Subway Lines to be Managed Individually

Finally, a little business sense over at the MTA.  Today, they announced plans to make each subway line operate as it’s own, autonomous rail line.  Each line will have it’s own manager that can focus on the needs of that specific line.

Howard H. Roberts Jr., president of New York City Transit, will announce an overhaul today of how the subway system is run. The changes are designed to give individual subway lines a greater degree of autonomy by putting each one under the direction of a manager who will be responsible for almost everything that happens on the tracks, in the trains and in the stations. [NY Times]

Currently, there are single managers that handle multiple lines.

Of course, with everything the MTA does, there has to be a pilot.  Can’t just do it, we need to test it until the end of time.

So first guinea pigs will be the 7 line and L lines.  They were chosen because they are fairly self contained (unlike other lines that share tracks). 

The plan is to then release another batch of subway rider report cards to see if there was any improvement noticed by riders.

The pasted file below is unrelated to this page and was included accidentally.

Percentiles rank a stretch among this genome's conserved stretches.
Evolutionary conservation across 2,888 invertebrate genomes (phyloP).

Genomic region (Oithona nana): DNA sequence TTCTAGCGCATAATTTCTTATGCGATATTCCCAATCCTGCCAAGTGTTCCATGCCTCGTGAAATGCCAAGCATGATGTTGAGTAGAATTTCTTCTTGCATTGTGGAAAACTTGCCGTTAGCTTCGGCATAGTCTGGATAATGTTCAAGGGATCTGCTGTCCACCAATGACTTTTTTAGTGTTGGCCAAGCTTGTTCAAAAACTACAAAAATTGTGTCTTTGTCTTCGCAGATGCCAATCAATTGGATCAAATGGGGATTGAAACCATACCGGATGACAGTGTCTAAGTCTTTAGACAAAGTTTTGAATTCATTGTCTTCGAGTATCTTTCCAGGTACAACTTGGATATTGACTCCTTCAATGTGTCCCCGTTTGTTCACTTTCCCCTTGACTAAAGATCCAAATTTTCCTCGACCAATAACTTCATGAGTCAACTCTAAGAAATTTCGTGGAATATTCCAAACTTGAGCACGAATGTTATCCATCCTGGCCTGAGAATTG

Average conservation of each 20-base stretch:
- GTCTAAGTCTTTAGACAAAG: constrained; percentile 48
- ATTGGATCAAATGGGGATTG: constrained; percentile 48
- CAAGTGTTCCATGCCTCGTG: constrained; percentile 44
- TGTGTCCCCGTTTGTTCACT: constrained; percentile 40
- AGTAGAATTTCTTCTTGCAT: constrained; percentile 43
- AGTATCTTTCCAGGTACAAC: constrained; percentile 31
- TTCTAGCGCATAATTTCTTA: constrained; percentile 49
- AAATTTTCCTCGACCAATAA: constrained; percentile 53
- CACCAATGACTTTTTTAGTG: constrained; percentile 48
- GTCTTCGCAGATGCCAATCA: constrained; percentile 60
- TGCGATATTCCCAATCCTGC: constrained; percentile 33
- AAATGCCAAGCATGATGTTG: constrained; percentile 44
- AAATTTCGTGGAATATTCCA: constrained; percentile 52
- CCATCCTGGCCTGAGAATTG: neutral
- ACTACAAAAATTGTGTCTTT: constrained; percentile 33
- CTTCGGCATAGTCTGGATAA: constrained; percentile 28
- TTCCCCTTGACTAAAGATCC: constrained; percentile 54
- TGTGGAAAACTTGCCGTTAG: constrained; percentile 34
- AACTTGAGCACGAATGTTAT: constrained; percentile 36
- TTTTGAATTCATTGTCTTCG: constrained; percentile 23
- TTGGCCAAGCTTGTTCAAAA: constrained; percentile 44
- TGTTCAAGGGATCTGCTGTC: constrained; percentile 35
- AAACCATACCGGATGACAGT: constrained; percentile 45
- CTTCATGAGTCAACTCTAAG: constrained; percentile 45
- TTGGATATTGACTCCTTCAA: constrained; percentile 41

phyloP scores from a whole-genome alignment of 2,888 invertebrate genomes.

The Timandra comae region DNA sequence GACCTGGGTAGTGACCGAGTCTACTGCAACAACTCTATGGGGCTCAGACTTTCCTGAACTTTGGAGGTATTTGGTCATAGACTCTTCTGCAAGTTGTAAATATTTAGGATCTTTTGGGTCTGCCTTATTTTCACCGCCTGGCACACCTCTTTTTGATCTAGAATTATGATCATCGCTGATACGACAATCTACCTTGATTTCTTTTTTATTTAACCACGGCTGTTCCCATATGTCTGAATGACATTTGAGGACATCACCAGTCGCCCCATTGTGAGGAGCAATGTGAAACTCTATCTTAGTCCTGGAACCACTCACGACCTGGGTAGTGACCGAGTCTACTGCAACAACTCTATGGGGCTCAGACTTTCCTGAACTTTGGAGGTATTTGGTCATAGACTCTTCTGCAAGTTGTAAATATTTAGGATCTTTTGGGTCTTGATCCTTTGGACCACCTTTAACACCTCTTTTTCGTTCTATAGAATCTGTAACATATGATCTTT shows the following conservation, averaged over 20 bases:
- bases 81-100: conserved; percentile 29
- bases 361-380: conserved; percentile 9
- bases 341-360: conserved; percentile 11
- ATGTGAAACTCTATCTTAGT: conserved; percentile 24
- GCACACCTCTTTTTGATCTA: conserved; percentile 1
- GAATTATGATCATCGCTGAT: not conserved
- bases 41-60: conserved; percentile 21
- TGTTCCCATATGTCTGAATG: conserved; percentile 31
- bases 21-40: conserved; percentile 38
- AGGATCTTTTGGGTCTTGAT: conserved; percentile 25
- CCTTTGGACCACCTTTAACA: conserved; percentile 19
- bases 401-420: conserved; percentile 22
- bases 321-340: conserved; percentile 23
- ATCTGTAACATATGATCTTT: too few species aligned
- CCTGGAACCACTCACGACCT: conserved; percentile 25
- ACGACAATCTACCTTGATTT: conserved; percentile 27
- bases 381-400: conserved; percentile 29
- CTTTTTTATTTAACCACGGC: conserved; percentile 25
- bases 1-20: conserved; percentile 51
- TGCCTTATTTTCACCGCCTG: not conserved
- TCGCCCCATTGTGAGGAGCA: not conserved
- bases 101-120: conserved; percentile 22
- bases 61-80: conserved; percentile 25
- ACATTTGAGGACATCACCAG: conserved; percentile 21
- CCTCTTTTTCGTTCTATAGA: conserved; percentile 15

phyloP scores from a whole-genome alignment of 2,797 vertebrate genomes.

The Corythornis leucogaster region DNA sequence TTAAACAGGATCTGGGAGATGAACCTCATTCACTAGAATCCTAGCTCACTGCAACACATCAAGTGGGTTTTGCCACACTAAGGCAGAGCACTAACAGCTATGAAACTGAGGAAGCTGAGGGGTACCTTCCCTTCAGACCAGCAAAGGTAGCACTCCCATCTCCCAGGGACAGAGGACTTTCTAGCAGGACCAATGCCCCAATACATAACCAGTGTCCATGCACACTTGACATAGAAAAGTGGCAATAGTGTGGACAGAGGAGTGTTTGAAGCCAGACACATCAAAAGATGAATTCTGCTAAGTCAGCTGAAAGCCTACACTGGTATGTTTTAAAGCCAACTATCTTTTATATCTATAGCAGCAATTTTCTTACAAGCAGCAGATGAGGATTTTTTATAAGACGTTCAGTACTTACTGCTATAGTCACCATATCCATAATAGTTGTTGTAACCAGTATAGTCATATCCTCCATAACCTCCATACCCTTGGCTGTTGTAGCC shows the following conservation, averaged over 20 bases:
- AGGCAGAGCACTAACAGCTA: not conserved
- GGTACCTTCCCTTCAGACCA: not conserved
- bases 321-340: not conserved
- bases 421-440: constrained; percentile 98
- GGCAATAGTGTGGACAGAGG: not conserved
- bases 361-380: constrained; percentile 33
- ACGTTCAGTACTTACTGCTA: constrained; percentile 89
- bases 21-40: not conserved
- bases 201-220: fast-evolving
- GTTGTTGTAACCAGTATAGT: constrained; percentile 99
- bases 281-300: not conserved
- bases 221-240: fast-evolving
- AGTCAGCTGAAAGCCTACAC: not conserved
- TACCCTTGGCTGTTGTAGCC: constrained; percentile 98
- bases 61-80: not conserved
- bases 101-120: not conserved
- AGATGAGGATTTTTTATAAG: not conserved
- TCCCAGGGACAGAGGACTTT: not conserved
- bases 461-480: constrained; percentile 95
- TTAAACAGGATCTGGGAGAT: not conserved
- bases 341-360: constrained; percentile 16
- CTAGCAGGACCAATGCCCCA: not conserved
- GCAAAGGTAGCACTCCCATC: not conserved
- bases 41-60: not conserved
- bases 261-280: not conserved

7 thoughts on “Subway Lines to be Managed Individually

  1. Interesting. Not to get off topic, but is it me, or is it that the Delancy street F train always seems to be stalled in the station? I mean, literally, every morning, without fail. It’s kind of like i can predict when this is going to happen every moment.


  2. interesting, and probably effective. sort of like when your name is on the business, when you manage something, you take pride in how it does. and if they tie promotions and pay raises to the best managed lines, all the better. or i suppose that might violte the foundations of the union. never mind.


  3. Sedge, Management doesn’t belong to a Union, that in it self would violate the foundations of the Union. I don’t know how this is going to work, but if it improves the system I’m all for it!


  4. So based on what Tom says, the managers would be eligible for performance based incentives. The better your line runs, the higher your bonus.

    Of course it would be hard to compare lines. Old lines would not be as reliable as newer ones.

    However, you could have each line be evaluated on historical data. If your line improved on time performance by 30% year to year, that would be bonus material.


  5. Management already recieves bonuses for on time performance and many other criteria. I don’t believe it’s been a money issue, more of an accountability thing. Also like others have been saying how are the managers going to share the recources available?


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